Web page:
INTERSECTION OF THE NEUROLOGICAL SEQUELAE OF LONG COVID AND POST-CONCUSSION SYNDROME
AuthorHarris, Delaney Dawn
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PublisherThe University of Arizona.
RightsCopyright © is held by the author. Digital access to this material is made possible by the University Libraries, University of Arizona. Further transmission, reproduction or presentation (such as public display or performance) of protected items is prohibited except with permission of the author.
AbstractTwo large public health concerns have captured the attention of the public and science. Diagnosis and treatment of mild traumatic brain injury (mTBI), which can lead to post-concussion syndrome, and the COVID-19 pandemic, which in some cases results in long term health ramifications. Traumatic brain injury care has made great strides, as it now includes groups previously overlooked due to seeming lack of severity. An evidence-based approach has led concussion care to focus on domains of symptom manifestation. The neurological symptom domain is significant phenotype, and objective measures, such as a quantitative electroencephalogram (qEEG), have been used to monitor mTBI recovery. Acute SARS-CoV2 infection, agent of the COVID-19 pandemic, has demonstrated a host of sequelae even beyond 4 weeks post infection, bringing about Long Covid. Mechanisms still in debate, neurological sequelae in Long Covid, including fatigue and cognitive and memory impairment, significantly impact patients’ lives after COVID-19. Neurological sequelae of both Long Covid and post concussive syndrome intersect in such a way that their treatments and management could be similar, regardless of mechanism. Evidence for neurophysiological changes in both diagnoses suggests that objective measurement such as qEEG could be useful in the best management and care.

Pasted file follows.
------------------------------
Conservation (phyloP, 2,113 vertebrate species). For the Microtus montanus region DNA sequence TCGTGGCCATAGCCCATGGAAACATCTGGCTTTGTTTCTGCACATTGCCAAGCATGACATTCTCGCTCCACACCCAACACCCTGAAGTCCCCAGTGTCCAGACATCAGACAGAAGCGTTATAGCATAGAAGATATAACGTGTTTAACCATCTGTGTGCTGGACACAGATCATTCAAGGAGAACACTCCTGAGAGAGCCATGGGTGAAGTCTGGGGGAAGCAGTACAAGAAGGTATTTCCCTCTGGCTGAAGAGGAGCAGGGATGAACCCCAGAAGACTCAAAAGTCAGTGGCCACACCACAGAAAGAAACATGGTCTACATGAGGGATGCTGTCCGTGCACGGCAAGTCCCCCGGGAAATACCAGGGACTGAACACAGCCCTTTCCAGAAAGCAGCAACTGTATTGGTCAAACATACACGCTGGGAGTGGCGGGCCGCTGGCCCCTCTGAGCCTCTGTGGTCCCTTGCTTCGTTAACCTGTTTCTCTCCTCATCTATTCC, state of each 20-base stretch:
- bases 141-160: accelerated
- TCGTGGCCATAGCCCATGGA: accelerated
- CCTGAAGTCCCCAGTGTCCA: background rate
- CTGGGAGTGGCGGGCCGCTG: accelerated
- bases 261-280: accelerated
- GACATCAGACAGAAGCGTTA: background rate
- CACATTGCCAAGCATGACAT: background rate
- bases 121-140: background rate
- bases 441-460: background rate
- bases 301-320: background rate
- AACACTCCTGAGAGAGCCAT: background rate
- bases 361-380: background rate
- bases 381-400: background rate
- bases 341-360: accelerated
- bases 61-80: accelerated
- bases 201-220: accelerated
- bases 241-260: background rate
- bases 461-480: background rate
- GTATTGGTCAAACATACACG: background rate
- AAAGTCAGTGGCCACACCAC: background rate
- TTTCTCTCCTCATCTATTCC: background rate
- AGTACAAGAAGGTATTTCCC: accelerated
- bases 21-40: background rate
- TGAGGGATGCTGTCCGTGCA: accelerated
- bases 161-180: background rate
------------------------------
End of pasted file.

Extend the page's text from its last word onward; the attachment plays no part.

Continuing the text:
Degree ProgramPhysiology and Medical Sciences